# Linear Geometry Definition

Definition of linear geometryIn this model, the valence electrons represented in a Lewis point structure are the main instrument for predicting molecular geometry. A linear molecular geometry is a structure in which atoms are connected to form a straight line. sspan class="mw-headline" id="Definition">Definition[edit] Linear spaces are a fundamental element in the geometry of ideas. Linear spaces consist of a series of items known as points and a series of items known as line. Dots in a line should coincide with the line.

A line may not have more than one point in common. 1.

In an intuitive way, this can be visualised as two rectilinear rules that never cut each other more than once. Finite linear space can be seen as a generalisation of projected and affine levels and more generally of 2-(v,k,1){\displaystyle 2-(v,k,1)} cluster design, wherein the demand that each cluster contains the same number of points is abandoned and the substantial textural property is that 2 points coincide with exactly 1 line.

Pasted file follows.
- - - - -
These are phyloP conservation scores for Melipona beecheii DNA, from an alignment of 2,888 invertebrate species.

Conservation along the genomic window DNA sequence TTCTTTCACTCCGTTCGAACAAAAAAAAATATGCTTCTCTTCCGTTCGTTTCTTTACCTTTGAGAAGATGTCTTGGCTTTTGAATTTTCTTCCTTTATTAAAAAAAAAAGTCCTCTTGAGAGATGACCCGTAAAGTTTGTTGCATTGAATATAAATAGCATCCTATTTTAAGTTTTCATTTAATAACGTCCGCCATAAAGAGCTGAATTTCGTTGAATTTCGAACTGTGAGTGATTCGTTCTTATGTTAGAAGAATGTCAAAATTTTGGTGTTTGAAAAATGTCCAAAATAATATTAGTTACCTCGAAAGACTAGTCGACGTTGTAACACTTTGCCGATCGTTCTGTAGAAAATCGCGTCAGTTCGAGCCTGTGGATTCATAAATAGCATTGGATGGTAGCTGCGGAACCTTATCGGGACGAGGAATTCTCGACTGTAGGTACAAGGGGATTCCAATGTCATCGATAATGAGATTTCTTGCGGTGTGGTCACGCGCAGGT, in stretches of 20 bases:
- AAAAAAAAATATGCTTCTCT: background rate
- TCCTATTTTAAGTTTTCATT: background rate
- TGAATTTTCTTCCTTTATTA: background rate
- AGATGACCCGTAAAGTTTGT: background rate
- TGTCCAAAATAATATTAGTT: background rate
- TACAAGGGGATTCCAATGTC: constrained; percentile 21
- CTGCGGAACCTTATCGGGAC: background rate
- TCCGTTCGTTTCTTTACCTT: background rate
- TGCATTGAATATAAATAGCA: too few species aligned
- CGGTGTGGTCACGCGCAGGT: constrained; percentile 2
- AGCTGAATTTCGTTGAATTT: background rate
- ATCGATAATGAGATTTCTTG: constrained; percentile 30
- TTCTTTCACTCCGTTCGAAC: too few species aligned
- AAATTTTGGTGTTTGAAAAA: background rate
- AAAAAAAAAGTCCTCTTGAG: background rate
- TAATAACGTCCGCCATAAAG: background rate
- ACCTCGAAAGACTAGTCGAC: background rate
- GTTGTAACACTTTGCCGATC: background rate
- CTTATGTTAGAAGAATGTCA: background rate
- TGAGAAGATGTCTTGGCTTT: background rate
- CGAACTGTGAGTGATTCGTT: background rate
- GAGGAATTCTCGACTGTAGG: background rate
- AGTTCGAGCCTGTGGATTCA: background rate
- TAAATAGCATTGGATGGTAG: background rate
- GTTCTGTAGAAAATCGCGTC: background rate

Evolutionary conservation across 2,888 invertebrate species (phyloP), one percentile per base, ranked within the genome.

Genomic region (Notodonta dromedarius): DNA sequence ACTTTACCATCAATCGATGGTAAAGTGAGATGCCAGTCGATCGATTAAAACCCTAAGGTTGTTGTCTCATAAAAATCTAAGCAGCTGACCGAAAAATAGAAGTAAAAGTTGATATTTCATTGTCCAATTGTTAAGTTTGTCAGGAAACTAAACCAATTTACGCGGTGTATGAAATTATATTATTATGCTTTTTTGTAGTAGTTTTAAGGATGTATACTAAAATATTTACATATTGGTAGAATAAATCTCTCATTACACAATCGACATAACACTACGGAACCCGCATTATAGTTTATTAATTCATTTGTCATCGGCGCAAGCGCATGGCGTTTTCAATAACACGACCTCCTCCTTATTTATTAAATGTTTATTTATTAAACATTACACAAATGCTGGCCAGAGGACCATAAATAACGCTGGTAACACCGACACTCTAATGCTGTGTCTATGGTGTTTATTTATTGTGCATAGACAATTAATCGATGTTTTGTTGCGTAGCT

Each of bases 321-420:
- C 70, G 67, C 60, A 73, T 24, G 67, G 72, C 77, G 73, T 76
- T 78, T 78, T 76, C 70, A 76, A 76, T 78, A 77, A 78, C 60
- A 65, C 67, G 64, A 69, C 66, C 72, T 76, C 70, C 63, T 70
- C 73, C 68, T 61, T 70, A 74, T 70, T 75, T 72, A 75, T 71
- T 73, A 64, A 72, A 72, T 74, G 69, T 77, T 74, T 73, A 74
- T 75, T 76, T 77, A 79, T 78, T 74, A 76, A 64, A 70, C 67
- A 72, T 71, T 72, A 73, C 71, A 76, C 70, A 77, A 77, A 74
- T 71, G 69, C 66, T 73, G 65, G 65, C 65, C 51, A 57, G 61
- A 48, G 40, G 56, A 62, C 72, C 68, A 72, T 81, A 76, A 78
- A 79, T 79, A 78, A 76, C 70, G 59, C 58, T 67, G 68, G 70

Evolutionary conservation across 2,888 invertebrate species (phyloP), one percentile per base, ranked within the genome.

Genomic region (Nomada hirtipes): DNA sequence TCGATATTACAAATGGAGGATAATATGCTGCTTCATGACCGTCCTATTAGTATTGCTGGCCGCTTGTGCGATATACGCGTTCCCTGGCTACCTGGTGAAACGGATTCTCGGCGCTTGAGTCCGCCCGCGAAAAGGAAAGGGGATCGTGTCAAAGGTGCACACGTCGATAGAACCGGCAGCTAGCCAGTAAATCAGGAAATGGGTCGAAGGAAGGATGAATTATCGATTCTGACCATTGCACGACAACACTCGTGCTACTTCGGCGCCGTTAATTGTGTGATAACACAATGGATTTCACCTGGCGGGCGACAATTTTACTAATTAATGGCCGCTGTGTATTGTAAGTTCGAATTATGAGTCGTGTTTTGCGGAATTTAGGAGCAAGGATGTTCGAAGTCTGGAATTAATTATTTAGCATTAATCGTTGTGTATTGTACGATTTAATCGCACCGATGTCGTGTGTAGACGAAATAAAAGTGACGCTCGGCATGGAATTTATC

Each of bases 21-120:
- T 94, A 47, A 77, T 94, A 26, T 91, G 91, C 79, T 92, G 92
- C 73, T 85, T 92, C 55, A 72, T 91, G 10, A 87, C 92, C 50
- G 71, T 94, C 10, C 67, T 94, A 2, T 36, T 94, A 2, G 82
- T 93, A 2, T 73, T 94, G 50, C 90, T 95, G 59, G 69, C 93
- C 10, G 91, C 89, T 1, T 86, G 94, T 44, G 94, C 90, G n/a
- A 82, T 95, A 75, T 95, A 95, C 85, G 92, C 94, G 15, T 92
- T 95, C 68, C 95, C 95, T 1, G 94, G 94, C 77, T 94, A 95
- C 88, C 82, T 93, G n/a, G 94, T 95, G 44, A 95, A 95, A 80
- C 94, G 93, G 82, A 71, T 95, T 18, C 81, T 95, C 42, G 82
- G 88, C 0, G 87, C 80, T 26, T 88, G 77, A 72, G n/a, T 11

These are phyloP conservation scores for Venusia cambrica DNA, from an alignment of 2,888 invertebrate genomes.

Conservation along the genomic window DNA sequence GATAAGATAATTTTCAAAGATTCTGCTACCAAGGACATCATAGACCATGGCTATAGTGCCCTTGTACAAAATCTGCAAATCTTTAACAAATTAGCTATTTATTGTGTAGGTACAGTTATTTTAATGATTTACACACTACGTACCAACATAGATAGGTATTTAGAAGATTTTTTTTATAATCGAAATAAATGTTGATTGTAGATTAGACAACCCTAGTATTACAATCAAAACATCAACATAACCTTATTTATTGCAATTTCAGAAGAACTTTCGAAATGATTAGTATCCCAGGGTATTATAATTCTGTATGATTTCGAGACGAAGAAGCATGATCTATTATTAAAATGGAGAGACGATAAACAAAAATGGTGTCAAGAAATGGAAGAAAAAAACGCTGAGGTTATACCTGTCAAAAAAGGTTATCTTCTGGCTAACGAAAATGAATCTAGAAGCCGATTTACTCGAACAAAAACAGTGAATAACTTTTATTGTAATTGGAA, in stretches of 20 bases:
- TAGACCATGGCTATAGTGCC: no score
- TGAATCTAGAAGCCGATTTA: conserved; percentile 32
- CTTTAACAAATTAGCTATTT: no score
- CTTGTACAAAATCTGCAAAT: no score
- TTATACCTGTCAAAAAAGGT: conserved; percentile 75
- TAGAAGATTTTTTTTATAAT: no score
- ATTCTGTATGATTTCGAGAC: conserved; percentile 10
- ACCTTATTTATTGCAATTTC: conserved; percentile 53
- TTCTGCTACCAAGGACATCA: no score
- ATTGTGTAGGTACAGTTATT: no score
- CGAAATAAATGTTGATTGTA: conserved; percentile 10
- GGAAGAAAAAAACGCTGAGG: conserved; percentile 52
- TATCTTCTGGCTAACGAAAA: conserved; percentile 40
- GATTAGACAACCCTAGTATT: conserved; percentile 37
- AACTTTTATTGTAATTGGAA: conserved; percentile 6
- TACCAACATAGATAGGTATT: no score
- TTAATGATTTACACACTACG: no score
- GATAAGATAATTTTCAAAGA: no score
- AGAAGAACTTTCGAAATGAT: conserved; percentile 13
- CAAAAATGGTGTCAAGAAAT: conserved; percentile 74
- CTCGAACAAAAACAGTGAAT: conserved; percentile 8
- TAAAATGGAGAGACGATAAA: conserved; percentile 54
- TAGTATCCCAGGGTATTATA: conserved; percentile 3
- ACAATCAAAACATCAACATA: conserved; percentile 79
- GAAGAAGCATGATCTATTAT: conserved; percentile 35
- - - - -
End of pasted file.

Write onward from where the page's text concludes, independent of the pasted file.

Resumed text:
In 1964 Libois invented the concept of linear space, although many results on linear space are much older. A = (P, I, G) is an incident pattern in which the element of points and the element of line are named points. If the following three maxims apply, a linear room is L:

L1) two points are connected by exactly one line. _GO ( 2 ) Each line applies to at least two points. L contains at least two rows. A few writers fall (L3) when they define linear rooms. The linear space corresponding to (L3) is not regarded as ordinary in such a case, and those which are not are regarded as ordinary.

With its dots and contours, the ordinary level of Euclidus forms a linear sphere; moreover, all affined and projected spheres are also linear spheres. All non-trivial linear dimensions of five points are shown in the following chart. Since any two points always coincide with a line, those that coincide with only two points are not conventionallyrawn.

The first figure does not show the ten line segments that connect the ten point couples. The second figure does not draw seven line segments that connect seven sets of dots. In the De Bruijn-Erd?s theory (geometry of incidence) it is shown that in every linear final room S=(P,B,I){\displaystyle S=( ({\mathcal {P}},{\mathcal {B}}, Shult, Ernest E. (2011), points and line, Universitext, Springer, doi:10.1007-3-642-15627-4, ISBN 978-3-642-15626-7 .